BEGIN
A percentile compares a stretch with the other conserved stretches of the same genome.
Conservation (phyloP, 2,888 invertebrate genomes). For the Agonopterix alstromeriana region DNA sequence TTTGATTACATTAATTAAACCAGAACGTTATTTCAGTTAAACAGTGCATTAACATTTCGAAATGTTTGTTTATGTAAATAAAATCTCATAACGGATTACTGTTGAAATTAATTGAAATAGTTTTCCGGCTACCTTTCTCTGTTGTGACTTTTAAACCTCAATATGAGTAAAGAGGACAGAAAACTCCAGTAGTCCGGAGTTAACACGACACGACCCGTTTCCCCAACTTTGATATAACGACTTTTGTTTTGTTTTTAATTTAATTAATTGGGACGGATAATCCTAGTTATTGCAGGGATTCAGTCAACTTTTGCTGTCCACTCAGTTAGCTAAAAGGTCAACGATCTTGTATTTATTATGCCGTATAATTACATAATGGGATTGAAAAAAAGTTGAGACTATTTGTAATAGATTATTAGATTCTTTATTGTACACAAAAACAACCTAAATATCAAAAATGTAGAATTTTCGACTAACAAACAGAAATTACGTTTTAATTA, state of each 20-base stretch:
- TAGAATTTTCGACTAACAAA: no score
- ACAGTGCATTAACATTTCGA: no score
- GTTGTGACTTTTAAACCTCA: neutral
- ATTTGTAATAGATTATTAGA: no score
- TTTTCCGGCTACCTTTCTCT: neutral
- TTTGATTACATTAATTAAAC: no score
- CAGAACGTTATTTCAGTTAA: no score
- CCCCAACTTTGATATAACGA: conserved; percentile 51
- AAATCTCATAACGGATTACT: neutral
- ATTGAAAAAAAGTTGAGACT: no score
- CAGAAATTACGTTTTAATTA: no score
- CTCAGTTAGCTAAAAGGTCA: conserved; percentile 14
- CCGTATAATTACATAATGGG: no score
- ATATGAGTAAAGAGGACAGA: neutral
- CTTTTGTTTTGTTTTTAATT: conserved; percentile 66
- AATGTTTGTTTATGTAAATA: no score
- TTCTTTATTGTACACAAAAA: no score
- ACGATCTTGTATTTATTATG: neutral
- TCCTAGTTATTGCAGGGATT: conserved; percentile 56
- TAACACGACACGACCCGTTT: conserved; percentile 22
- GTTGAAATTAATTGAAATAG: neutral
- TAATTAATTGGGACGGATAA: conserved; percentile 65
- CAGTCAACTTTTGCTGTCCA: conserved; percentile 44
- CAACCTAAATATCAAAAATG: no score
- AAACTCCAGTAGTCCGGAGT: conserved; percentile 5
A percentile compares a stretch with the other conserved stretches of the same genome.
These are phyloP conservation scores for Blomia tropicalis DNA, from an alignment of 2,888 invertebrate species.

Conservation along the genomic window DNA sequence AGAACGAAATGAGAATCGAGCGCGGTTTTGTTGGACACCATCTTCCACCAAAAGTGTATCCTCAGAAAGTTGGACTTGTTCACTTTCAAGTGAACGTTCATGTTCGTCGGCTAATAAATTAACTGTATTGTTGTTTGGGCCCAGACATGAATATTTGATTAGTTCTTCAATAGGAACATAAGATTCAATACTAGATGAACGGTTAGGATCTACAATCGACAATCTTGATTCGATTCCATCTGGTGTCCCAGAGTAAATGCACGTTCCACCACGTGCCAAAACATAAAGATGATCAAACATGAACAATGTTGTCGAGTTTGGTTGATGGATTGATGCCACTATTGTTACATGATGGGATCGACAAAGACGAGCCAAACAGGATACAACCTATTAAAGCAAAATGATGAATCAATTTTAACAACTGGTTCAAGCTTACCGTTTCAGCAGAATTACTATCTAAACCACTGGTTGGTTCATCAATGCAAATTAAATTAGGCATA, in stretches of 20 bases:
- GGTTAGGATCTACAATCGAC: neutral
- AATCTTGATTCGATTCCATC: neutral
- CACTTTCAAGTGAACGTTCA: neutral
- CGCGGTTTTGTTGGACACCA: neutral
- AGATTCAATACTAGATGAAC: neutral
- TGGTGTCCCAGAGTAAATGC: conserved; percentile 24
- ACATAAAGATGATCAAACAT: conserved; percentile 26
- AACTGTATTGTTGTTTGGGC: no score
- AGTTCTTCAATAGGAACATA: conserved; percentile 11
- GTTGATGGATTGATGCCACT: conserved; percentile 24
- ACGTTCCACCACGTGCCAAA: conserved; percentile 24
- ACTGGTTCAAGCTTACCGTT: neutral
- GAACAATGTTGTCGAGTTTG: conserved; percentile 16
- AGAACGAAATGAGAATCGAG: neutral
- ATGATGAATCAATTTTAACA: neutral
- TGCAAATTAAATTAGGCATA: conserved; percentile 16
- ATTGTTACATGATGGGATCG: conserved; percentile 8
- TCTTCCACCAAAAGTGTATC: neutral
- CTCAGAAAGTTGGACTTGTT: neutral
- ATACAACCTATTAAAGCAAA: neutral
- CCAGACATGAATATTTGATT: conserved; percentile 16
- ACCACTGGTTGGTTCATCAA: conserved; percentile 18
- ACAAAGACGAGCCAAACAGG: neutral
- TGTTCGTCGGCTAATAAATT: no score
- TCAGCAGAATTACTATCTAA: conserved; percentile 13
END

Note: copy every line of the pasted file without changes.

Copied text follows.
A percentile compares a stretch with the other conserved stretches of the same genome.
Conservation (phyloP, 2,888 invertebrate genomes). For the Agonopterix alstromeriana region DNA sequence TTTGATTACATTAATTAAACCAGAACGTTATTTCAGTTAAACAGTGCATTAACATTTCGAAATGTTTGTTTATGTAAATAAAATCTCATAACGGATTACTGTTGAAATTAATTGAAATAGTTTTCCGGCTACCTTTCTCTGTTGTGACTTTTAAACCTCAATATGAGTAAAGAGGACAGAAAACTCCAGTAGTCCGGAGTTAACACGACACGACCCGTTTCCCCAACTTTGATATAACGACTTTTGTTTTGTTTTTAATTTAATTAATTGGGACGGATAATCCTAGTTATTGCAGGGATTCAGTCAACTTTTGCTGTCCACTCAGTTAGCTAAAAGGTCAACGATCTTGTATTTATTATGCCGTATAATTACATAATGGGATTGAAAAAAAGTTGAGACTATTTGTAATAGATTATTAGATTCTTTATTGTACACAAAAACAACCTAAATATCAAAAATGTAGAATTTTCGACTAACAAACAGAAATTACGTTTTAATTA, state of each 20-base stretch:
- TAGAATTTTCGACTAACAAA: no score
- ACAGTGCATTAACATTTCGA: no score
- GTTGTGACTTTTAAACCTCA: neutral
- ATTTGTAATAGATTATTAGA: no score
- TTTTCCGGCTACCTTTCTCT: neutral
- TTTGATTACATTAATTAAAC: no score
- CAGAACGTTATTTCAGTTAA: no score
- CCCCAACTTTGATATAACGA: conserved; percentile 51
- AAATCTCATAACGGATTACT: neutral
- ATTGAAAAAAAGTTGAGACT: no score
- CAGAAATTACGTTTTAATTA: no score
- CTCAGTTAGCTAAAAGGTCA: conserved; percentile 14
- CCGTATAATTACATAATGGG: no score
- ATATGAGTAAAGAGGACAGA: neutral
- CTTTTGTTTTGTTTTTAATT: conserved; percentile 66
- AATGTTTGTTTATGTAAATA: no score
- TTCTTTATTGTACACAAAAA: no score
- ACGATCTTGTATTTATTATG: neutral
- TCCTAGTTATTGCAGGGATT: conserved; percentile 56
- TAACACGACACGACCCGTTT: conserved; percentile 22
- GTTGAAATTAATTGAAATAG: neutral
- TAATTAATTGGGACGGATAA: conserved; percentile 65
- CAGTCAACTTTTGCTGTCCA: conserved; percentile 44
- CAACCTAAATATCAAAAATG: no score
- AAACTCCAGTAGTCCGGAGT: conserved; percentile 5
A percentile compares a stretch with the other conserved stretches of the same genome.
These are phyloP conservation scores for Blomia tropicalis DNA, from an alignment of 2,888 invertebrate species.

Conservation along the genomic window DNA sequence AGAACGAAATGAGAATCGAGCGCGGTTTTGTTGGACACCATCTTCCACCAAAAGTGTATCCTCAGAAAGTTGGACTTGTTCACTTTCAAGTGAACGTTCATGTTCGTCGGCTAATAAATTAACTGTATTGTTGTTTGGGCCCAGACATGAATATTTGATTAGTTCTTCAATAGGAACATAAGATTCAATACTAGATGAACGGTTAGGATCTACAATCGACAATCTTGATTCGATTCCATCTGGTGTCCCAGAGTAAATGCACGTTCCACCACGTGCCAAAACATAAAGATGATCAAACATGAACAATGTTGTCGAGTTTGGTTGATGGATTGATGCCACTATTGTTACATGATGGGATCGACAAAGACGAGCCAAACAGGATACAACCTATTAAAGCAAAATGATGAATCAATTTTAACAACTGGTTCAAGCTTACCGTTTCAGCAGAATTACTATCTAAACCACTGGTTGGTTCATCAATGCAAATTAAATTAGGCATA, in stretches of 20 bases:
- GGTTAGGATCTACAATCGAC: neutral
- AATCTTGATTCGATTCCATC: neutral
- CACTTTCAAGTGAACGTTCA: neutral
- CGCGGTTTTGTTGGACACCA: neutral
- AGATTCAATACTAGATGAAC: neutral
- TGGTGTCCCAGAGTAAATGC: conserved; percentile 24
- ACATAAAGATGATCAAACAT: conserved; percentile 26
- AACTGTATTGTTGTTTGGGC: no score
- AGTTCTTCAATAGGAACATA: conserved; percentile 11
- GTTGATGGATTGATGCCACT: conserved; percentile 24
- ACGTTCCACCACGTGCCAAA: conserved; percentile 24
- ACTGGTTCAAGCTTACCGTT: neutral
- GAACAATGTTGTCGAGTTTG: conserved; percentile 16
- AGAACGAAATGAGAATCGAG: neutral
- ATGATGAATCAATTTTAACA: neutral
- TGCAAATTAAATTAGGCATA: conserved; percentile 16
- ATTGTTACATGATGGGATCG: conserved; percentile 8
- TCTTCCACCAAAAGTGTATC: neutral
- CTCAGAAAGTTGGACTTGTT: neutral
- ATACAACCTATTAAAGCAAA: neutral
- CCAGACATGAATATTTGATT: conserved; percentile 16
- ACCACTGGTTGGTTCATCAA: conserved; percentile 18
- ACAAAGACGAGCCAAACAGG: neutral
- TGTTCGTCGGCTAATAAATT: no score
- TCAGCAGAATTACTATCTAA: conserved; percentile 13